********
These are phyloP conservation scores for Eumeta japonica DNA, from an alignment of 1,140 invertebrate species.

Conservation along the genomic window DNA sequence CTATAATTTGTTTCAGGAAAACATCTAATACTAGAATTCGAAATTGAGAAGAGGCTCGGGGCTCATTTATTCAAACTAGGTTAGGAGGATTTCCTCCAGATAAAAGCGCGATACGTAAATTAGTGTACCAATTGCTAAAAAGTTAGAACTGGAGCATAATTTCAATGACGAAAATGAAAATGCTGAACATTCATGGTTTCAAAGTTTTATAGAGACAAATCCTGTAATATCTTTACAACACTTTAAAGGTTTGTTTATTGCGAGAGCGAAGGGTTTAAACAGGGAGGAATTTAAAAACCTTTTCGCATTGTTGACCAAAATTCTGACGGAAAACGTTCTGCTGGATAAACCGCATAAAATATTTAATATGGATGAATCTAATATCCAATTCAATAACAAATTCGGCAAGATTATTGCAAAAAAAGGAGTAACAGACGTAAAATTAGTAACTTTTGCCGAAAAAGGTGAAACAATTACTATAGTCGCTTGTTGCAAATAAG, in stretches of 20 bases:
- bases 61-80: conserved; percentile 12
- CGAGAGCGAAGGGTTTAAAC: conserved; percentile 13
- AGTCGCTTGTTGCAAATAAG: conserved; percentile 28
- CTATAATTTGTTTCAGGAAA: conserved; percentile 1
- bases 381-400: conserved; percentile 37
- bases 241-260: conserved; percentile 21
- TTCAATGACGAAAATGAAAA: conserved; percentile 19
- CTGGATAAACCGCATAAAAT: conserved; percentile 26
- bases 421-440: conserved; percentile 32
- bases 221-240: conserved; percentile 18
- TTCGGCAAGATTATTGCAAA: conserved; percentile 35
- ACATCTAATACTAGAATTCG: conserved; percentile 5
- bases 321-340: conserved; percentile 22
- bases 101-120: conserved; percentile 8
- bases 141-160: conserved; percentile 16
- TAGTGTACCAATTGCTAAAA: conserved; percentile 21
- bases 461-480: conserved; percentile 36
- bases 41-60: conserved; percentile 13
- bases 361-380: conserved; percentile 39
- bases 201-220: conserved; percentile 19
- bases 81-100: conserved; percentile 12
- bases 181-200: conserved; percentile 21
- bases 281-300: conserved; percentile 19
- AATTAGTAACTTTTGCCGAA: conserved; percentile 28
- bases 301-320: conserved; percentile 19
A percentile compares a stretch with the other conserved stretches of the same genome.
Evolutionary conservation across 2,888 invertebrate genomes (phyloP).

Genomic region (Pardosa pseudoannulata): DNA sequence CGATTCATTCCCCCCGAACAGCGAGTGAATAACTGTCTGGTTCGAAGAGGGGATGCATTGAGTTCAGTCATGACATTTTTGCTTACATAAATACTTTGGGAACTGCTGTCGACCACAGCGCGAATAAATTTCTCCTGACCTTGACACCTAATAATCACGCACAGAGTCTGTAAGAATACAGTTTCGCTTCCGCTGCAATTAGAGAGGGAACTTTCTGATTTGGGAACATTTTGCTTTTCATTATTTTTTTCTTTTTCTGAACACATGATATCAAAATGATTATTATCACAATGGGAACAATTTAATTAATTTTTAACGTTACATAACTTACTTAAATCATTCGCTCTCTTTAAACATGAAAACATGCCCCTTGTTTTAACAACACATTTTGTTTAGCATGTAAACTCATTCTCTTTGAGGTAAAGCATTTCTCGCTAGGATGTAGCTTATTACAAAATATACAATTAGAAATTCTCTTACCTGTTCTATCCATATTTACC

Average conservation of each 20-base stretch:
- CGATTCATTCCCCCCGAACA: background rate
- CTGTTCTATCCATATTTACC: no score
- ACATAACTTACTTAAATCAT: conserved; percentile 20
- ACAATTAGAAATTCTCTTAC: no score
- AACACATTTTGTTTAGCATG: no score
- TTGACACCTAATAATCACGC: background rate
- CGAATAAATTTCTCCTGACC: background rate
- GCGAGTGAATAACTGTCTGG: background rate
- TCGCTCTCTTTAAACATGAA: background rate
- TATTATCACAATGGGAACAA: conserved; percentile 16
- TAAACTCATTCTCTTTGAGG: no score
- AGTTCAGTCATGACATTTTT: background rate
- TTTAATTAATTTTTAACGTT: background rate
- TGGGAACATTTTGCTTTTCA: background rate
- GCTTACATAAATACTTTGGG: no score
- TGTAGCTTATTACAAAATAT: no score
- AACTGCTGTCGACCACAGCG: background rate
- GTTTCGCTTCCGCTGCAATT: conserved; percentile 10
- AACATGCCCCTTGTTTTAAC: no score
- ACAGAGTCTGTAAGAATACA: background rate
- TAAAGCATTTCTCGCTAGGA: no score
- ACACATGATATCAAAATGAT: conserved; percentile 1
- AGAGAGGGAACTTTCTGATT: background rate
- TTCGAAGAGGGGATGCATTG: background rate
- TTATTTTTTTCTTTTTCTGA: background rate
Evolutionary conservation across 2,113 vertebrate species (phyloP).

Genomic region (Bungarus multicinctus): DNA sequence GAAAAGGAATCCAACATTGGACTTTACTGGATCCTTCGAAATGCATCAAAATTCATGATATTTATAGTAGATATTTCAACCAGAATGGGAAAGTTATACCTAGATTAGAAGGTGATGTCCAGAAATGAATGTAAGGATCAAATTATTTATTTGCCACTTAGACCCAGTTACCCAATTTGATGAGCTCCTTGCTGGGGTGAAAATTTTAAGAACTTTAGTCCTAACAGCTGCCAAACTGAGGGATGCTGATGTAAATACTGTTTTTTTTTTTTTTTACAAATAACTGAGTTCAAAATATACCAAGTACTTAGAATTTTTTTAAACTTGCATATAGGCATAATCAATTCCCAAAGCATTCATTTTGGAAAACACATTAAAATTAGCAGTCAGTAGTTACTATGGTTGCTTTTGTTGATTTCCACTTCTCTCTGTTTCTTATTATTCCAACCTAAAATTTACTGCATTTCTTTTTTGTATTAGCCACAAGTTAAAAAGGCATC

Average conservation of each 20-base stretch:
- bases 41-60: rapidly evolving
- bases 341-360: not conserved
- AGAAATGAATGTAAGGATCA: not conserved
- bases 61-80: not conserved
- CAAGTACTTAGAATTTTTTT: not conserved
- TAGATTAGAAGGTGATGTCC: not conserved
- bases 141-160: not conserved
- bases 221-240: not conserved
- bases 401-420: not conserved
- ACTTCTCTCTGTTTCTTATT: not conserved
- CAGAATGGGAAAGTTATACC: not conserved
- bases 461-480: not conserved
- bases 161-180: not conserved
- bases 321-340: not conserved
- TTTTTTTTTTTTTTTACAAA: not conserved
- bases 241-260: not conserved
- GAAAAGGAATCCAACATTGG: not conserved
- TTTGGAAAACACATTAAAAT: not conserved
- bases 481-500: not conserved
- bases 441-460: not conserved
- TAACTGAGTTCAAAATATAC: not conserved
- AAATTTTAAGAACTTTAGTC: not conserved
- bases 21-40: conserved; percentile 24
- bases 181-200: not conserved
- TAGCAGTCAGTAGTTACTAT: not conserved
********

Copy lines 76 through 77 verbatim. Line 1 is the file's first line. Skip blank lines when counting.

- GAAAAGGAATCCAACATTGG: not conserved
- TTTGGAAAACACATTAAAAT: not conserved